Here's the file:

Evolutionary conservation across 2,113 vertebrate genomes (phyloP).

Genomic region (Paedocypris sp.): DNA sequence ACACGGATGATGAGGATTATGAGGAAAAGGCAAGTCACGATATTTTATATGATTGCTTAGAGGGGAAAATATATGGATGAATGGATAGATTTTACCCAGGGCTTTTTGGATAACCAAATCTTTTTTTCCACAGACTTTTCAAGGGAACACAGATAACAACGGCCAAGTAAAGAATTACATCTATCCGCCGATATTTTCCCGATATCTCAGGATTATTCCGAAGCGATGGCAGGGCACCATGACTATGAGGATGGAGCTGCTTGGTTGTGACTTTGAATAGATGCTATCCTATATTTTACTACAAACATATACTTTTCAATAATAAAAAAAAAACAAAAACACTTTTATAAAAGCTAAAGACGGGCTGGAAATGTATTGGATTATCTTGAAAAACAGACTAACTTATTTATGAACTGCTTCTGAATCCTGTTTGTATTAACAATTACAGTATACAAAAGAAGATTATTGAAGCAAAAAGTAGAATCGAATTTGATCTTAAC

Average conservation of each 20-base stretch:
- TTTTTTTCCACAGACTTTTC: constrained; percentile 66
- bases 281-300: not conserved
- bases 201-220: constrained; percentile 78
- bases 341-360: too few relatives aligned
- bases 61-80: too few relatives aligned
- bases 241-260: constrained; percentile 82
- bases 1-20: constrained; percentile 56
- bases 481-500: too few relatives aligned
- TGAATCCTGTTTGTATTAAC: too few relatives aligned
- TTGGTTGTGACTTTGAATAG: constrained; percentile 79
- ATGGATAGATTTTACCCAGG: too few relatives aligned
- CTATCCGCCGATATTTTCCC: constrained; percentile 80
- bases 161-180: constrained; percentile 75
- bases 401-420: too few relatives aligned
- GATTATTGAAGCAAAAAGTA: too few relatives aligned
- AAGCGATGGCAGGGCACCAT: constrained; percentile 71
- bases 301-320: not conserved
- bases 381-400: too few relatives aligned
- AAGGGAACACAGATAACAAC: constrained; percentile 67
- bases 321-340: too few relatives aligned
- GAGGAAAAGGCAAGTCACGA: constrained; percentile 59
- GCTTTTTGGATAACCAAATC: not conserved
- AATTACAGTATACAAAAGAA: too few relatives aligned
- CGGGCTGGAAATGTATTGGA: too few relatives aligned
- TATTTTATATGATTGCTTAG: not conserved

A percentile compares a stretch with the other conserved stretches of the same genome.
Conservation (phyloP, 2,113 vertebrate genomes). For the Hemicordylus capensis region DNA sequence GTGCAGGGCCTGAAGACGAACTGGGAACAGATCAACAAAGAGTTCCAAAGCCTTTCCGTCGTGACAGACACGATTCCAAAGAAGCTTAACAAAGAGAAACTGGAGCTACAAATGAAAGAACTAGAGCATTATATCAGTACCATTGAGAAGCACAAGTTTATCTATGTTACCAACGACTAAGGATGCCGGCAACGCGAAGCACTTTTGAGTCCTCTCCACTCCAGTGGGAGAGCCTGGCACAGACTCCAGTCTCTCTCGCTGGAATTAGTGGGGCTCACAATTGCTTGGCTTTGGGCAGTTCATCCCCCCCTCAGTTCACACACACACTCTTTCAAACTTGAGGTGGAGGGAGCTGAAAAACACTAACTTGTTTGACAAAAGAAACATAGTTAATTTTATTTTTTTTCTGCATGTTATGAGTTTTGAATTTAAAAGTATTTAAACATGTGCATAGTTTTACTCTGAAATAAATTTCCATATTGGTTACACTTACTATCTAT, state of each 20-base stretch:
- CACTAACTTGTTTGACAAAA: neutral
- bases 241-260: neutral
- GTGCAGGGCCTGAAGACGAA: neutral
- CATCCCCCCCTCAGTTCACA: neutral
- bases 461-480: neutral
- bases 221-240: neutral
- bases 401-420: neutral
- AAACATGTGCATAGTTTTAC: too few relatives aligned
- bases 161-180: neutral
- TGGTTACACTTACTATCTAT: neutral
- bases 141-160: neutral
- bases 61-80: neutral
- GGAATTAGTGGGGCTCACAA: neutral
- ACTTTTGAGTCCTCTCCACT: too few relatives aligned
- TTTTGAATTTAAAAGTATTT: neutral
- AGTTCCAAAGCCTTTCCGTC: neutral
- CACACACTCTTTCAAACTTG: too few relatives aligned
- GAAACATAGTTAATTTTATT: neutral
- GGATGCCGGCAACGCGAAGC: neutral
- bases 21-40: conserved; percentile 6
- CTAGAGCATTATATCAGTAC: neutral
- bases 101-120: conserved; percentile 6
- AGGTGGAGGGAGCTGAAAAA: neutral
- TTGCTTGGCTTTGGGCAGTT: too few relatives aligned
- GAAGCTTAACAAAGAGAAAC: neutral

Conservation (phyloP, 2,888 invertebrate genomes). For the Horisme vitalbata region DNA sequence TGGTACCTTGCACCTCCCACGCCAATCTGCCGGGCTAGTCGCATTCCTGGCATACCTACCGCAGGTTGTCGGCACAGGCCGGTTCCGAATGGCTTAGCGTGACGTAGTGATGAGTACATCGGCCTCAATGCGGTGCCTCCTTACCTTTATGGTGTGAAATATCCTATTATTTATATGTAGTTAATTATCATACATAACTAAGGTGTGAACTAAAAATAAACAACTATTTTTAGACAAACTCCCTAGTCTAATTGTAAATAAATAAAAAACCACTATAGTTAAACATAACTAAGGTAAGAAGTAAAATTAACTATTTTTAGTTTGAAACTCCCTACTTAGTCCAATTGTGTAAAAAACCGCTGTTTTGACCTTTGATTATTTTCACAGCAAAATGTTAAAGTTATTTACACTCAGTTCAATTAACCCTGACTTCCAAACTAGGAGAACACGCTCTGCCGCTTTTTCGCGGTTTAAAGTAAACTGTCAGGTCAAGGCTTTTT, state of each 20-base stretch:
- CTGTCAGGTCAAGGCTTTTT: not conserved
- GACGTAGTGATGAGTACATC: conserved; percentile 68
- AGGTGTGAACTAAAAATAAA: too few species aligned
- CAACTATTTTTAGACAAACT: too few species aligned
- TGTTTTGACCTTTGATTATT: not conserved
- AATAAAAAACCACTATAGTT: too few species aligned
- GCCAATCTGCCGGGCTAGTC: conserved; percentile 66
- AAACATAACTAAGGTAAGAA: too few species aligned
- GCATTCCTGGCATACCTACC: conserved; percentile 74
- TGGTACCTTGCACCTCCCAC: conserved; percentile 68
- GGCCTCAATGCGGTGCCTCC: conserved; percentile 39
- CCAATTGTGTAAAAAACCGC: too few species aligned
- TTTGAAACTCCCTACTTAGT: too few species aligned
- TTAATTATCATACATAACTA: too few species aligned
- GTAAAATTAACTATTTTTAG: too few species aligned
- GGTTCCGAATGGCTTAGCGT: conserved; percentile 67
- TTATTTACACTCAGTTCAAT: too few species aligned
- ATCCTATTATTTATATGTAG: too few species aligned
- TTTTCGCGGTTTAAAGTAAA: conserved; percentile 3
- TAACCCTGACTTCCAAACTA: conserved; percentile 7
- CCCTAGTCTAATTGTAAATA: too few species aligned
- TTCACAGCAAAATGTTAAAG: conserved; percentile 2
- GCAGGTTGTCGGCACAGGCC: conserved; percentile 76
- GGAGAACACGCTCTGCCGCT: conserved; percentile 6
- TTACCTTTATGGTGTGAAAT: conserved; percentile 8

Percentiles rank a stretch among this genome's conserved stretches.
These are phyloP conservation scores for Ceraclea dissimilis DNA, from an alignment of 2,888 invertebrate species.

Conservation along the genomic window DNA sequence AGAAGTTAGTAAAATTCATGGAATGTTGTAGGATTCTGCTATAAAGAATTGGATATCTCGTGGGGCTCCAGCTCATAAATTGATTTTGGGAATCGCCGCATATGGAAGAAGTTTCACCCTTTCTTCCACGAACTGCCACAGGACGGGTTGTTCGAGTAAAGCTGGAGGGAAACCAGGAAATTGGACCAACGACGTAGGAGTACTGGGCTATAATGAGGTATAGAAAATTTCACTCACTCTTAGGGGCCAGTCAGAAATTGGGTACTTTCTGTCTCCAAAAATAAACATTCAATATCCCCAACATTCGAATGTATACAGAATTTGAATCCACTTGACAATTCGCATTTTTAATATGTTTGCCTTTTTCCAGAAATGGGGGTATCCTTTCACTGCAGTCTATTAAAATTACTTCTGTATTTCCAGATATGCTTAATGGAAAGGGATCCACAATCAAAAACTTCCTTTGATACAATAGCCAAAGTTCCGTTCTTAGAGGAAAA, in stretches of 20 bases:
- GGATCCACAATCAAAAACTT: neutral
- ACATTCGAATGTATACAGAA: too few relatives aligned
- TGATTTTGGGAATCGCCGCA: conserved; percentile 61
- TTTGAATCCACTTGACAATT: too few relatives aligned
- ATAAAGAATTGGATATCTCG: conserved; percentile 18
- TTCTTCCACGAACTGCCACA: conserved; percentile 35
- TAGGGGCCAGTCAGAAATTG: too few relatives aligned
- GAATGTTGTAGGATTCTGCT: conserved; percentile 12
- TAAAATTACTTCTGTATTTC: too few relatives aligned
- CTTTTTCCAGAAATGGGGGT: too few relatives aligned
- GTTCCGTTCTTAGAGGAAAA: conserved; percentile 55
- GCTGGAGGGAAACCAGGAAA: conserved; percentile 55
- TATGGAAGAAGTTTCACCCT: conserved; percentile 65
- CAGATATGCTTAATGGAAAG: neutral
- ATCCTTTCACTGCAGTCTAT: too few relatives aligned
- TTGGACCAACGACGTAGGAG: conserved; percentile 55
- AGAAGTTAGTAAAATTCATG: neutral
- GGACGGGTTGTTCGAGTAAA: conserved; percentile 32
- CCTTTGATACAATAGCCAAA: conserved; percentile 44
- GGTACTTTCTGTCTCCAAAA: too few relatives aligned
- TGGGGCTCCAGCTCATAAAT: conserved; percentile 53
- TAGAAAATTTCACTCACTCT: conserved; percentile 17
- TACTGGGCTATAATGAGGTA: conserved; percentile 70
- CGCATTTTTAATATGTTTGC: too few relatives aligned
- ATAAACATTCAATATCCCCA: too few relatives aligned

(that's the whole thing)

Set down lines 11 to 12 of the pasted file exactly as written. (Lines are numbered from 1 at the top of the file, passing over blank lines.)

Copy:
- bases 481-500: too few relatives aligned
- TGAATCCTGTTTGTATTAAC: too few relatives aligned